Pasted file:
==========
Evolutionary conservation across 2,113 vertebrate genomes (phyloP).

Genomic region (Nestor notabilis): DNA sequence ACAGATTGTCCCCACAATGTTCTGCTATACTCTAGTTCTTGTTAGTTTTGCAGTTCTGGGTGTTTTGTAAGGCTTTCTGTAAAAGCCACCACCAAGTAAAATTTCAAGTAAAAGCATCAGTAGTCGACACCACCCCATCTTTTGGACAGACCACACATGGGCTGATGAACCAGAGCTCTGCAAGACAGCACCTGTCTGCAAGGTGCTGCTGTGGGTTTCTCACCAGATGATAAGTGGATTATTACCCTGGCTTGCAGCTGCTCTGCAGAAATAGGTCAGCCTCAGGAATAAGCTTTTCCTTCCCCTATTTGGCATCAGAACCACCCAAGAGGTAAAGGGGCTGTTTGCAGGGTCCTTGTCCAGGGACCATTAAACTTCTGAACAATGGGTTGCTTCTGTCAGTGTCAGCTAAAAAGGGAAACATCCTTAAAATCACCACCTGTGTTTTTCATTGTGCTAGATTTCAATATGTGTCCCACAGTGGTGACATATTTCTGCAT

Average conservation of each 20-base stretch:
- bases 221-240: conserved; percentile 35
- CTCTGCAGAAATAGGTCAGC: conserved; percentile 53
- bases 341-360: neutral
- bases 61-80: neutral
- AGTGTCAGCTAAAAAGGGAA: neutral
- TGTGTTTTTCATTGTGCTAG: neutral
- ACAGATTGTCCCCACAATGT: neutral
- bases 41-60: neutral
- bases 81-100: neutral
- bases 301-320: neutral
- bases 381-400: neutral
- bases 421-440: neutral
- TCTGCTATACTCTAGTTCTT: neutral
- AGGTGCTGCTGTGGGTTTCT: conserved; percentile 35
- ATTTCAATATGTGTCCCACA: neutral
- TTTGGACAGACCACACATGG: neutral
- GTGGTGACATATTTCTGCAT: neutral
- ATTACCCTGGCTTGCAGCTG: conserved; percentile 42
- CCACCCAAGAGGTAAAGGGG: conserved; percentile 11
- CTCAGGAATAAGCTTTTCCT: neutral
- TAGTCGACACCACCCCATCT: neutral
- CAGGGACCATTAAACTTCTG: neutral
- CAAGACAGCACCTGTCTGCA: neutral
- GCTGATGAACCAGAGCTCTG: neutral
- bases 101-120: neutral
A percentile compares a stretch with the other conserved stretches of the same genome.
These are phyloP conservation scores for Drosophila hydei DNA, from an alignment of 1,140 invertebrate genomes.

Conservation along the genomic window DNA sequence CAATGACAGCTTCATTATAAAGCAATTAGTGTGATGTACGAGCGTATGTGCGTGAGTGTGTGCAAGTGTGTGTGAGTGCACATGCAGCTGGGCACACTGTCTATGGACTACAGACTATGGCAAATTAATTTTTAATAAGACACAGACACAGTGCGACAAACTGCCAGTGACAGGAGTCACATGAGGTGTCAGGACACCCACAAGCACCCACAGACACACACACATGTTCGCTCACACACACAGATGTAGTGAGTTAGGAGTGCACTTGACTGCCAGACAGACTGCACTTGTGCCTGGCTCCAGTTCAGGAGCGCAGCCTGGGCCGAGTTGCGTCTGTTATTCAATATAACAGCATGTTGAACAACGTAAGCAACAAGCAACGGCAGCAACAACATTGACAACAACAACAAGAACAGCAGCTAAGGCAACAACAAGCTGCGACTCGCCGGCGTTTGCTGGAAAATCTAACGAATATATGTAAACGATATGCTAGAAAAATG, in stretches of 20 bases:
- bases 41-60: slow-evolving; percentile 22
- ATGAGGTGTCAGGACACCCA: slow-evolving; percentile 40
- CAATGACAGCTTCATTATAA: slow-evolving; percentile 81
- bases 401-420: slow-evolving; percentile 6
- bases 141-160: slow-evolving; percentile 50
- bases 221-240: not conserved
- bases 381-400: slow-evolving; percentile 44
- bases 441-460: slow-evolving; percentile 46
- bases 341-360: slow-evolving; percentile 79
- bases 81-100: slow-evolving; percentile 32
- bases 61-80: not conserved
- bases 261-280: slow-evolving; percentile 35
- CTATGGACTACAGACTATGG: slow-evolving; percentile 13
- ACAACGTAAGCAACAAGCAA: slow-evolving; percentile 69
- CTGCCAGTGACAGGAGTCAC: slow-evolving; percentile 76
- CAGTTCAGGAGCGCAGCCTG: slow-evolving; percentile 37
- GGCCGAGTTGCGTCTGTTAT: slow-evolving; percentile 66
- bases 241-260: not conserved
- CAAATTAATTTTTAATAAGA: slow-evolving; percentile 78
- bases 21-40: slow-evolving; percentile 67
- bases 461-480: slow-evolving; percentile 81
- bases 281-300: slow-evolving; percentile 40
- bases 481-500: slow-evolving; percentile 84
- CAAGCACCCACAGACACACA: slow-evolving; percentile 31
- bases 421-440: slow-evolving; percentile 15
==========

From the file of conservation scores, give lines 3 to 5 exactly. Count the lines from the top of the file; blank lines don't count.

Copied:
Average conservation of each 20-base stretch:
- bases 221-240: conserved; percentile 35
- CTCTGCAGAAATAGGTCAGC: conserved; percentile 53